Russia’s hackers and conventional military have repeatedly launched attacks against Ukraine that seem to have similar objectives, Microsoft said in a report Wednesday.
The findings indicate the Kremlin has consistently and strategically deployed hackers in a supporting role for its larger war efforts.
“Based on our direct engagement with impacted entities in Ukraine, we observed that cyber and kinetic military operations appeared to be directed toward similar military objectives,” the report stated.
As the creator of the Windows operating system and Microsoft Office programs, which are used throughout Ukraine’s government and private sector, Microsoft has broad visibility into attacks on computers there.
At least six distinct Russian government hacking groups have targeted Ukraine since the invasion began, the report found.
Russia has historically conducted some of the most high-profile cyberattacks in history against Ukraine, including an operation to confuse Ukrainian voters regarding who won the 2014 presidential election and attacks that temporarily knocked out power in parts of Kyiv in 2014 and 2015.
Since Russia’s invasion, Ukraine has not fallen victim to any cyberattacks that are as high-profile as those. Instead, it has faced a steady drumbeat of attacks, including disinformation campaigns, distributed denial-of-service attacks that temporarily knock websites offline, and “wiper” attacks, which infect computer networks and render them inoperable by deleting all files.
Victor Zhora, a top Ukrainian cybersecurity official, said in a news conference held over Zoom on Wednesday that he was aware of instances where Russia had attacked telecommunications companies with combinations of both missiles and cyberattacks.
“Sometimes they correlate with cyberattacks, especially attacks on telecom infrastructure in some areas,” he said. “So if they select some targets in certain regions, they can coordinate this with attacks on internet providers or telecom operators in this region, just to enlarge the effect of the attacks.”
Russia’s various hacker groups have aided its war objectives in a number of ways, Microsoft found.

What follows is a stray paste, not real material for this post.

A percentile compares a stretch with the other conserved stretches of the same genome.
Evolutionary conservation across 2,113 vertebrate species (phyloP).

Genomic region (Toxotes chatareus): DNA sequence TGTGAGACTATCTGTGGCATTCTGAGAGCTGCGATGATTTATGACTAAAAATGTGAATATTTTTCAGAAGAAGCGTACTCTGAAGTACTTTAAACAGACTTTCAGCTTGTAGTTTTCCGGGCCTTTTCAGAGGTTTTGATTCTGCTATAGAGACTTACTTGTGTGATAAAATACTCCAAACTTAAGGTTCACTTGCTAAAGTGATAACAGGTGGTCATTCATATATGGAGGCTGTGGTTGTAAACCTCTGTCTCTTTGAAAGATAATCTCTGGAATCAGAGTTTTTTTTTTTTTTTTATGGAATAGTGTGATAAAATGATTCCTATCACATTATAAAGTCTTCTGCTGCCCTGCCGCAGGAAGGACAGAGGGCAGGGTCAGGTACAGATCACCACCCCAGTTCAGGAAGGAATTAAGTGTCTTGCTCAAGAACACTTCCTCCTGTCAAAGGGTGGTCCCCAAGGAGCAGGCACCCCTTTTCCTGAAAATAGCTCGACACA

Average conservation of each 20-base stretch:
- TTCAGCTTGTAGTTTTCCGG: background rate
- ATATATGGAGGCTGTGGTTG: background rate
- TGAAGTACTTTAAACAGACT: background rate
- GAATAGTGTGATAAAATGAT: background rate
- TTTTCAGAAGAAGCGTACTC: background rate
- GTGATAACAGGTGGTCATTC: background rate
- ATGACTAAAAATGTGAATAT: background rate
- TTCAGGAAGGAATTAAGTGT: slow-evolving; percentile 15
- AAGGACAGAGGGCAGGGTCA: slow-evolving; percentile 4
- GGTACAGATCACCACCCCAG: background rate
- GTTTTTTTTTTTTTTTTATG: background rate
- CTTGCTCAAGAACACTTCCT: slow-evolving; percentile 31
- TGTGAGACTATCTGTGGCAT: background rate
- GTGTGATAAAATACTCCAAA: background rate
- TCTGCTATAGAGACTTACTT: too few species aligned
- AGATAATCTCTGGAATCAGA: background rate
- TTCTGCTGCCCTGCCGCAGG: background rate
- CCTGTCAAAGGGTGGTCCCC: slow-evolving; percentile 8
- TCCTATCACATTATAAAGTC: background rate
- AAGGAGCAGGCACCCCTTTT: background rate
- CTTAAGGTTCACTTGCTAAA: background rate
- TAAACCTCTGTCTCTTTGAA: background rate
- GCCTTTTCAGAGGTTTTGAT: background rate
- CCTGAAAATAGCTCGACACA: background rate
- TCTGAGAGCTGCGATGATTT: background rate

In the weeks ahead of the invasion, a hacker group tied to Russian military intelligence that historically targeted people who work for national government agencies changed tactics and began targeting members of the Ukrainian military.
As the Russian military took over two nuclear power facilities of Chernobyl and Zaporizhzhia, Russia began disinformation operations that claimed Ukraine was secretly producing chemical and biological weapons.
And as Russia began to strategically shift its forces to concentrate on eastern Ukraine following its failure to take Kyiv, hackers launched destructive attacks on a Ukrainian logistics company and eastern Ukrainian government websites.
It’s logical for Russia’s military and cyber forces to have overlapping targets, said Gavin Wilde, a Russia analyst at the Krebs Stamos Group, a cybersecurity consulting company. Its own hacker groups have seemed to simultaneously hack the same victims at the same time without knowledge of each other.
“That the services are all chasing after the same soccer ball isn’t surprising,” Wilde said.
Zhora, the Ukrainian official, said that while fighting off Russian hackers was wearing, cyber defenders in Ukraine have largely stood their ground.
“Two months of war and cyberattacks are still intense, and we do feel continuous pressure on government agencies, critical infrastructure and information services, including media. Russian cyberwarfare is strong and poses a significant threat,” he said.
“But since they didn’t offer anything special during these two months, I suppose this is their potential,” Zhora said. “I don’t think they can scale their cyber warriors.”